When the Chargers let Drew Brees walk in free agency and handed the reins over to Philip Rivers, the arrangement initially seemed to work out well for everyone. Brees had a big year for the Saints and Rivers managed the San Diego's offense well, keeping attention off of LaDanian Tomlinson with almost 3,400 yards passing, 22 touchdowns, only 9 interceptions, and a passer rating of 92.0.
While he's on pace to match his yardage total from last season, he has already thrown 8 interceptions and his passer rating has dipped to 82.9. He has not been asked to do much when the Chargers have won, averaging only 20 attempts per game in San Diego's four victories, and when the Chargers have lost, he has been asked to do too much, averaging 38 attempts in their four losses.
The key for the Colts, obviously, would be to stop -- or at least slow down -- Tomlinson and force Rivers to beat them. Last season, Rivers was able to open up the running game by playing efficiently in the passing game. Early on, mixing in the run, the Chargers used the pass to set up the run. Tomlinson had most of his yardage and touchdowns last season late in the second quarter and in the second half due to the fact that Rivers had already loosened up the defense.
This season, as Rivers has struggled, so has Tomlinson to a lesser extent and the offense in general. Aside from offensive explosions against the Texans and Broncos, the Chargers have lacked the punch that they displayed last season when they led the league in scoring.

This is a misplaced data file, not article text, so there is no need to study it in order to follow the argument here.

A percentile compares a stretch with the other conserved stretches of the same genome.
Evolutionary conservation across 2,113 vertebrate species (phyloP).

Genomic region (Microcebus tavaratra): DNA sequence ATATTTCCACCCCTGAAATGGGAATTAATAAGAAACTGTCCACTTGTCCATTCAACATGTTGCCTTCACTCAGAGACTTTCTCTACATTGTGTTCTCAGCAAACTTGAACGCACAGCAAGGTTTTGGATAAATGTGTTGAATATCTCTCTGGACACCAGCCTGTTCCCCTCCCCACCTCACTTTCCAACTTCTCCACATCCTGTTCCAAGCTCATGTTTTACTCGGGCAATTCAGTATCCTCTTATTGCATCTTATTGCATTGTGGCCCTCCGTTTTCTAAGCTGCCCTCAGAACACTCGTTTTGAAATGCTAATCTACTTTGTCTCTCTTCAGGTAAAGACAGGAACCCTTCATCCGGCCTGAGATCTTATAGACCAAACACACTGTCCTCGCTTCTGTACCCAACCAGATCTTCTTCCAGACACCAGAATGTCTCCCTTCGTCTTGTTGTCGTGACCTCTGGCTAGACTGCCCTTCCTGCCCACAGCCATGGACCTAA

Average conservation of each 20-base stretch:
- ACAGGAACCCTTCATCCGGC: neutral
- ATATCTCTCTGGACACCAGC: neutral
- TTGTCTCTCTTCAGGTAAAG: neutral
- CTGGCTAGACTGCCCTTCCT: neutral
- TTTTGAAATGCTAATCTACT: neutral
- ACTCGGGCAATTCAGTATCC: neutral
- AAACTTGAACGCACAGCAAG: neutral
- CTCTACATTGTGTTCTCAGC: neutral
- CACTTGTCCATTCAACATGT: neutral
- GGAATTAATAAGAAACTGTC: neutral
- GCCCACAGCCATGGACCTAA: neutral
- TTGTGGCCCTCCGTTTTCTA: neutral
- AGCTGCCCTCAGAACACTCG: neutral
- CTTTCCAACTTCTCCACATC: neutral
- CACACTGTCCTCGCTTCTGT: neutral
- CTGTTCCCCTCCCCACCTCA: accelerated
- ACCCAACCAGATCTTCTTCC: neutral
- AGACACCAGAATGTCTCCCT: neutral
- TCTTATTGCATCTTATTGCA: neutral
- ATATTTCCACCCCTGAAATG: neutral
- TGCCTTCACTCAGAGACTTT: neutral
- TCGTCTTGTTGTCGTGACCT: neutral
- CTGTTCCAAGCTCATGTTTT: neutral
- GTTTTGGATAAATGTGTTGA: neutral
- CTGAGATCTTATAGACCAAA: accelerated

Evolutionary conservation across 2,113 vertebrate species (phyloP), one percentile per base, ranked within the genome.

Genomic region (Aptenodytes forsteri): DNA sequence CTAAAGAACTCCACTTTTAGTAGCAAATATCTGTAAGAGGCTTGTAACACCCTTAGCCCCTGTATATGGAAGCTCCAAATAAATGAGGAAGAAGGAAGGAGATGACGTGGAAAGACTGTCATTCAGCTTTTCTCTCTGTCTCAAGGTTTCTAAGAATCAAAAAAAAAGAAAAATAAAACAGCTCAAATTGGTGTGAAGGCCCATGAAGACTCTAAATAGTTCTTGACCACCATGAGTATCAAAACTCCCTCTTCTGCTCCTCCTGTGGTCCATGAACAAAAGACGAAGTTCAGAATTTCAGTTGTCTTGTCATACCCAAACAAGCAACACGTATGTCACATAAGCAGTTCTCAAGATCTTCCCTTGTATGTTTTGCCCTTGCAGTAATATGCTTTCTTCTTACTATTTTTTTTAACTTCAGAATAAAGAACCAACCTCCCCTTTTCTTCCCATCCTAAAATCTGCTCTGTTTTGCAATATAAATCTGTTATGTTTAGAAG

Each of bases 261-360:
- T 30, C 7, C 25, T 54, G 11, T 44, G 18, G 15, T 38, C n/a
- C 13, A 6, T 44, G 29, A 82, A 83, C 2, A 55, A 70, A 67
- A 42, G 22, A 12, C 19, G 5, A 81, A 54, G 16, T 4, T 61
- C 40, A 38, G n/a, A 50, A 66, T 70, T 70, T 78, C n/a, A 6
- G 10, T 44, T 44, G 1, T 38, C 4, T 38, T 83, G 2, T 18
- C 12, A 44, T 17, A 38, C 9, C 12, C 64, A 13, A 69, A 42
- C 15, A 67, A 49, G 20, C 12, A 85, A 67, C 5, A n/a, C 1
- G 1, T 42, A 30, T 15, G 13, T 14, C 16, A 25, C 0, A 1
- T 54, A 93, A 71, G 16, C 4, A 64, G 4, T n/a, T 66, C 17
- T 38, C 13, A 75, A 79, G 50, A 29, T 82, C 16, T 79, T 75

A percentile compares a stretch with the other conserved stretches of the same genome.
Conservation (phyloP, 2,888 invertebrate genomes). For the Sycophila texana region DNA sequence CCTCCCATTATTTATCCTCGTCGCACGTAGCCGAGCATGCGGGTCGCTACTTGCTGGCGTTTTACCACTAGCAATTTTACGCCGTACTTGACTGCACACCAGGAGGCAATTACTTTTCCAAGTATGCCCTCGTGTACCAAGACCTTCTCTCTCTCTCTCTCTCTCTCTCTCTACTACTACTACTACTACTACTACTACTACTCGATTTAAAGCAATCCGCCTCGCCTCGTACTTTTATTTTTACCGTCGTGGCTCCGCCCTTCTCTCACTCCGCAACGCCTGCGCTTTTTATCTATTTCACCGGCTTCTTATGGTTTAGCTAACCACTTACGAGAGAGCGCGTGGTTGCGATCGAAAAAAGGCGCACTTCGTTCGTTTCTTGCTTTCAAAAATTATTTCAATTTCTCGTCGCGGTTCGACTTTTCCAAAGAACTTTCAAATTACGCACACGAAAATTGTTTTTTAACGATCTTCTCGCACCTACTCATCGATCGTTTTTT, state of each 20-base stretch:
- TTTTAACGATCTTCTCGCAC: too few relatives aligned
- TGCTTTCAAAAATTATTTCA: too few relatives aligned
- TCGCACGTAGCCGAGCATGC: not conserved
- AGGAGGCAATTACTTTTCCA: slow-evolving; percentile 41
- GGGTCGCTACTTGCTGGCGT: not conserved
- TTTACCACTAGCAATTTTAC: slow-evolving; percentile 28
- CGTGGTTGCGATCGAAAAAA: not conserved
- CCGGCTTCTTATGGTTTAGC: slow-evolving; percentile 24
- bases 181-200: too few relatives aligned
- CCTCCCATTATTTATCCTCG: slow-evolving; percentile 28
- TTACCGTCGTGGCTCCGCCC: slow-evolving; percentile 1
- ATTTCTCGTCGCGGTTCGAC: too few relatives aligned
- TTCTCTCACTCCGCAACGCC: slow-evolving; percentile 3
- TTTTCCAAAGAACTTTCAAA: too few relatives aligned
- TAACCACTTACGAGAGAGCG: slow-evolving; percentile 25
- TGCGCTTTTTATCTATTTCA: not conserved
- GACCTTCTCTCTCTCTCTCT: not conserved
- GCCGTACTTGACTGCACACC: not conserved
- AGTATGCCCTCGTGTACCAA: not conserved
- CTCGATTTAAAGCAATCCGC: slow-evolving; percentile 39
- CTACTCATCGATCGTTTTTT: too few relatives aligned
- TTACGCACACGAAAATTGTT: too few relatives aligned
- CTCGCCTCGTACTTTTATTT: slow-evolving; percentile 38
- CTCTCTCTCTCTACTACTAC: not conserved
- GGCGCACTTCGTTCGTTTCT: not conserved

To insure that they are successful on defense Sunday night, the Chargers need to get to Rivers early and force coach Norv Turner into a conservative game plan. By mixing in blitzes from the linebackers and Bob Sanders, Indianapolis should be able to pressure Rivers where it makes him most uncomfortable -- up the middle. Sanders and Gary Brackett should be able to shoot the gaps and penetrate the soft middle of San Diego's offensive line since Kris Dielman, Nick Hardwick, and Mike Goff are much more accomplished as run blockers than they are as pass blockers.
AP Photo/Winslow Townson
Dwight Freeney and Robert Mathis will be responsible for collapsing the pocket from the outside and cleaning up the play if Rivers is forced out of the tackle box by pressure up the middle. As the game progresses -- and if the Colts are playing with the lead -- head coach Norv Turner will start to have Rivers work more from the shotgun. In this situation, Freeney and Mathis will be in their element, allowed to pin their ears back and rush the quarterback.
Given his three-quarters delivery throwing style and lack of big-time arm strength, Rivers and the Chargers offense has not stretched the field vertically too much thus far this season, even though they have two excellent deep threats in Vincent Jackson and Chris Chambers. If the blitz is not effective early on, Rivers is certainly savvy enough and has enough arm strength to make the Colts pay deep, which will in turn open up the running game and soften the defense for Tomlinson.
If the Chargers do not have early success throwing the football, Rivers will begin to lean on his two security blankets -- Tomlinson and tight end Antonio Gates. When this happens, it will play directly into Indianapolis' hands, setting them up perfectly to focus on the players they were going to focus on anyway, and allowing them to tee up and punish Rivers every time he drops back to pass. That will also effectively take Tomlinson out of the game as a running back.
Above all, Indianapolis must get in Rivers' head early, pressuring him between the tackles and forcing the Chargers to keep Tomlinson in to block. If they are able to start the game with a few sacks, Rivers will start to hear footsteps, even when there are none.